"Sir John notes that responsibility here rests with Tony Blair, whose oversight of Britain's planning for post-war Iraq was deficient and will be a permanent scar on his reputation.
"The impression given by the report is of a Downing Street too absorbed in fixing the political case for war to worry much about its aftermath."
The Guardian believes that by blindly following Mr Bush, Mr Blair ruined a country, shattered trust and trashed his own reputation.
"As always in matters of military aggression, the humane perspective has to start with the victims," it says. "Since the US-led, UK-backed invasion of Iraq in 2003, estimates of the lives lost to violence vary from a quarter of a million to 600,000.
"The number of injured will surely be several times that, and the number of men, women and children displaced from their homes is put at between 3.5 million and five million, somewhere between one in 10 and one in six of the population.
"There is no disputing the vicious brutality of the regime that ran the country before, but there is no serious disputing, either, that the suffering captured in these statistics of war are of another order to anything that would be endured in even tyrannical times of peace."
For the Financial Times, the report is a comprehensive and coruscating indictment of British policymaking in the run-up to the conflict and and its aftermath.
"Bob Monkhouse observed that the secret to success in showbusiness - and, by extension, politics - is sincerity. 'If you can fake that', he said, 'you've got it made'," writes Patrick Kidd in his political sketch in the Times.
"Some feel that Tony Blair owed all his success to a skill at faking sincerity. Perhaps yesterday we saw the actor without his make-up."
The Telegraph's Michael Deacon says Mr Blair would not apologise for the invasion of Iraq, no matter how sorry he looked.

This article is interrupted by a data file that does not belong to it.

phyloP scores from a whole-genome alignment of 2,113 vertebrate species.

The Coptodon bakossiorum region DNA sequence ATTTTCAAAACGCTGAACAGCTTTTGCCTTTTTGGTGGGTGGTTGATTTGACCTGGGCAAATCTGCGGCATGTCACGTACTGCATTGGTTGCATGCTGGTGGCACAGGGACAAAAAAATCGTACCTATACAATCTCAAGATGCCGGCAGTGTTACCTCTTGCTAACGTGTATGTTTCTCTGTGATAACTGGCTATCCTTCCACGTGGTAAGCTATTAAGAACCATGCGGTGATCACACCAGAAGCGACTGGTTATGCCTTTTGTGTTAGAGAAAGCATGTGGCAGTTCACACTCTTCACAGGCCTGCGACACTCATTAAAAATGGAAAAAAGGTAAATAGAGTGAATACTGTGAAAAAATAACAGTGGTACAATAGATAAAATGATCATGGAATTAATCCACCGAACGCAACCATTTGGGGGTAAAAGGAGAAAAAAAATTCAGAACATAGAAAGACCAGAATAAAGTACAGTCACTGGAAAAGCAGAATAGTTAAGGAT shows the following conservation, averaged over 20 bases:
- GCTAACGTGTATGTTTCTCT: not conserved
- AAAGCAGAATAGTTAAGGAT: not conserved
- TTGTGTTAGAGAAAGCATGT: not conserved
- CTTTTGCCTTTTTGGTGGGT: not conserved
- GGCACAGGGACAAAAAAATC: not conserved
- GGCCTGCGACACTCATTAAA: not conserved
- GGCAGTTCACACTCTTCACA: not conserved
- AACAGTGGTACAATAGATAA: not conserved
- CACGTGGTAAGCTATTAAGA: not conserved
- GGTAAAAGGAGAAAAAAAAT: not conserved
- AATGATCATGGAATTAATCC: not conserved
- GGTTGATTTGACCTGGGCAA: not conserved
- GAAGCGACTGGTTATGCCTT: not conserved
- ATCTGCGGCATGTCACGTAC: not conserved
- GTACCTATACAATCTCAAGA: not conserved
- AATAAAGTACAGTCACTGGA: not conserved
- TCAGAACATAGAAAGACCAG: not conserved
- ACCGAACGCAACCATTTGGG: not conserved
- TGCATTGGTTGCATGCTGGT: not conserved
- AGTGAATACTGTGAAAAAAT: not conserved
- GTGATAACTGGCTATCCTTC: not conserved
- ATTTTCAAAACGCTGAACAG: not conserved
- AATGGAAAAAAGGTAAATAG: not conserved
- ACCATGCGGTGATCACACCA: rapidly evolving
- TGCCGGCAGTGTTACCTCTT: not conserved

"And he did look sorry: sorry in the sense of wretched, miserable, diminished. His skin was waxily gaunt. His eyes were wearily pouched. He looked like a haunted mannequin," he continues.
"As for his voice: it was worn, drained, at times rasping, at others pleading - and at others, hoarsely defiant. At the beginning, he kept faltering and leaving unnatural gaps, as if his throat were dry, or he were gulping for breath.
"What to make of it all? An honest plea for understanding from a broken man? Or a performance, an immaculately executed impersonation of one?"
The Guardian's John Crace agrees that Mr Blair looked "crushed, a shrunken skull peering out of a dark suit towards a hostile audience. A man flayed and laid utterly bare".
"Tony's eyes burned with the conviction of martyrdom," he writes. "He wasn't a naughty boy, he was the Messiah. And he was heaven-bent on carrying on fighting a war he had long ago lost."
Oliver Duff, editor of the i, says it was a masterclass in appearing to accept culpability, while picking apart the charge sheet.
The other main story trailed on the front pages is Wales's defeat to Portugal in the semi-finals of Euro 2016.
The Times says the Welsh players left the tournament with plaudits ringing in their ears after a series of performances that exceed the wildest dreams of their fans.
As the paper reports: "At least 20,000 Welsh fans formed a sea of red in the Parc Olympique Lyonnais to see the biggest match in the nation's history.
"Back home millions watched on television the team that has united a rugby-playing nation around football fever amid the odd snigger at England's dismal failure.
"No one had expected Wales to get this far in their first major tournament since 1958.
"Indeed, few observers thought that they would even qualify, and their performances have become the stuff of legend."
The Express describes how Welsh hearts were broken by two goals in three minutes as Portugal sent the country's football heroes crashing out.
The Mirror says the players will head back to Cardiff on Friday for what will be an amazing reception from thousands of proud fans.
Wales crashed out of Euro 2016 but will still return home heroes, declares the Star.
The Sun says the battling Dragons were finally slain - but went out with their heads held high.